Nearly $20 million in federal funding approved for St. John Valley road projects

1 month ago

FORT KENT, Maine – About $20 million in federal dollars will go to the St. John Valley to reconstruct portions of Route 161. 

The funding was secured by U.S. Senator Susan Collins, who is also Vice Chairman of the Senate Appropriations Committee. The funding is part of $126,558,000 in Congressionally Directed Spending for MaineDOT via the Transportation, Housing and Urban Development appropriations bill for the 2024 fiscal year.

The THUD bill was passed by the Senate earlier this month and signed by President Joe Biden on March 9.

As part of the bill, $10.4 million will be used to reconstruct part of Route 161 from Cross Lake Township to New Canada and $8 million will be used to reconstruct a portion of Route 161 in Fort Kent.

These projects come after the formation of a MaineDOT stakeholder group in 2023 determined that it would not be feasible to extend the I-95 highway from Houlton to the St. John Valley. The group, which consisted of officials from Fort Kent, Madawaska, and Caribou, determined that the construction costs would be insurmountable. 

A breakdown of the costs was included in a Jan. 8 report to the Joint Standing Committee on Transportation, estimating that the total project would cost about $3.55 billion.

Instead, the group made several recommendations to improve the region’s existing highway system. Part of this improvement includes the MaineDOT Village Partnership Initiative, which is using millions of dollars in grant money to help towns revitalize their downtown areas and village centers. Several St. John Valley towns, including Fort Kent, Van Buren, and Madawaska, are already involved in this program.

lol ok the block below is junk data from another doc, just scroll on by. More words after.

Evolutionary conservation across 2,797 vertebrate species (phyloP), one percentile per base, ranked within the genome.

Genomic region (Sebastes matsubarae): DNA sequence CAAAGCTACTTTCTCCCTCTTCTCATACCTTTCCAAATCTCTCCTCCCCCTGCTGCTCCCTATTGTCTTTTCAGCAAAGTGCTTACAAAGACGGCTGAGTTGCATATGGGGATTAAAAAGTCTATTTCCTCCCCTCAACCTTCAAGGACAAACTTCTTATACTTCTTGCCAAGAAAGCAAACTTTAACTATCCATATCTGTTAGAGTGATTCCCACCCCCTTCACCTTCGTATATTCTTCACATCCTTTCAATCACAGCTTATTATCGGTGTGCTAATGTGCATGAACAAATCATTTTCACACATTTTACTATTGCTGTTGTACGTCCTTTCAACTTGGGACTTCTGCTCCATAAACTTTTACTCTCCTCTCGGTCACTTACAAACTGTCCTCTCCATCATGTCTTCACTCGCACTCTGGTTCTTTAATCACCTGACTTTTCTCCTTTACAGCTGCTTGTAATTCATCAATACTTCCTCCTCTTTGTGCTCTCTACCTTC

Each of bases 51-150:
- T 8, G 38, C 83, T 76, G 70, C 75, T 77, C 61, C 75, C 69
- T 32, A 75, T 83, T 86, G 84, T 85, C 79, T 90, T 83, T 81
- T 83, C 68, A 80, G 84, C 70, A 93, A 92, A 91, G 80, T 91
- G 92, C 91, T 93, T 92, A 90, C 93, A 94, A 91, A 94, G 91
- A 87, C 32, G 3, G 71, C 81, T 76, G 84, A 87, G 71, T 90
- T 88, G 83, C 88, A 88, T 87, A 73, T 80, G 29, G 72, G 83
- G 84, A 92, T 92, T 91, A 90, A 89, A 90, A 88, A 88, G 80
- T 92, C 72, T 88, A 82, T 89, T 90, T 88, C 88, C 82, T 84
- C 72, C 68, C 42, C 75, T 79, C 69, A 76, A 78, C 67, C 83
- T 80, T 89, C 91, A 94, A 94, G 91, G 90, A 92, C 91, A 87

The stakeholders also suggested major improvements to three major corridors: Route 1, Route 11, and Route 161.

The recently approved funding will cover roughly 80 percent of the costs necessary for these projects, with the state share being 20 percent.

According to the MaineDOT work plan for 2024, 2025 and 2026, several elements of these projects are set to begin between now and 2026. The work includes paving, reconstruction, mill and fill, and rehabilitation of roads.

MaineDOT will also begin a corridor management study on each of the three roads. This study will include coordinating with officials involved with the Village Partnership Initiative to look at towns that include these roads. All three roads, for example, lead into Fort Kent.

The management study will also include looking at high crash locations and determining the best spots for passing lanes.